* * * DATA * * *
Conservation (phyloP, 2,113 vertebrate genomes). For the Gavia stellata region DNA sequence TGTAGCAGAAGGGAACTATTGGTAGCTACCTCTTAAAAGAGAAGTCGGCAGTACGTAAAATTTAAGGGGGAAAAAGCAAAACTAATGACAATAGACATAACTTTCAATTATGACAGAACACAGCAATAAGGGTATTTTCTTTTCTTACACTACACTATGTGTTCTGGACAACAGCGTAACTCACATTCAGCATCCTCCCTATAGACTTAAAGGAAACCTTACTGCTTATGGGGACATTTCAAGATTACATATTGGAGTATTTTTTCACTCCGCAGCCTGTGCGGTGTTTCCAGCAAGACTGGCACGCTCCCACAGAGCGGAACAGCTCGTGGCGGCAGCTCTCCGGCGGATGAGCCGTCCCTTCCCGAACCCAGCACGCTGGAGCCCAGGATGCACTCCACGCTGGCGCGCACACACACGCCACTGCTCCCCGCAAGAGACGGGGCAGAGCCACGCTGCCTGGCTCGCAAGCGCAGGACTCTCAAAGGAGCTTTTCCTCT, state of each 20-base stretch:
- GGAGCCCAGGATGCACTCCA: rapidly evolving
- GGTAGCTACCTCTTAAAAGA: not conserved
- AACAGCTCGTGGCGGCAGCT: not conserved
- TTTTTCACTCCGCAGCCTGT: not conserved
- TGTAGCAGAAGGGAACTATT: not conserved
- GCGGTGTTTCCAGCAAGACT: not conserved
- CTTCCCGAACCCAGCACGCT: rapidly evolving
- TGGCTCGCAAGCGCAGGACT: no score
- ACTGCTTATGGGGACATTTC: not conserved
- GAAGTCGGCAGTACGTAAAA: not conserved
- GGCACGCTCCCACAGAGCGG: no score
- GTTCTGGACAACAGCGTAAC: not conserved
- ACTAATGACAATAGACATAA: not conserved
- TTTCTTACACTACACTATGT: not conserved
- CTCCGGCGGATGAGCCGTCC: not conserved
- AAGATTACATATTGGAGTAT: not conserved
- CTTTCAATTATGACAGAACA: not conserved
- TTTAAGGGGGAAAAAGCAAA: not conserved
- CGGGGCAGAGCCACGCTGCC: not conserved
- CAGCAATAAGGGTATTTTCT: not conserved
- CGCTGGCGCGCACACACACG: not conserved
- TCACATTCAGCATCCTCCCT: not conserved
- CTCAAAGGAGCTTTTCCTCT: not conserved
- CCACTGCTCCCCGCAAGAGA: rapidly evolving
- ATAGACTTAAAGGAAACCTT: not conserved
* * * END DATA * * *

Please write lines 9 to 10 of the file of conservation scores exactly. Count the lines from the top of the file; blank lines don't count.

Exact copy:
- TGGCTCGCAAGCGCAGGACT: no score
- ACTGCTTATGGGGACATTTC: not conserved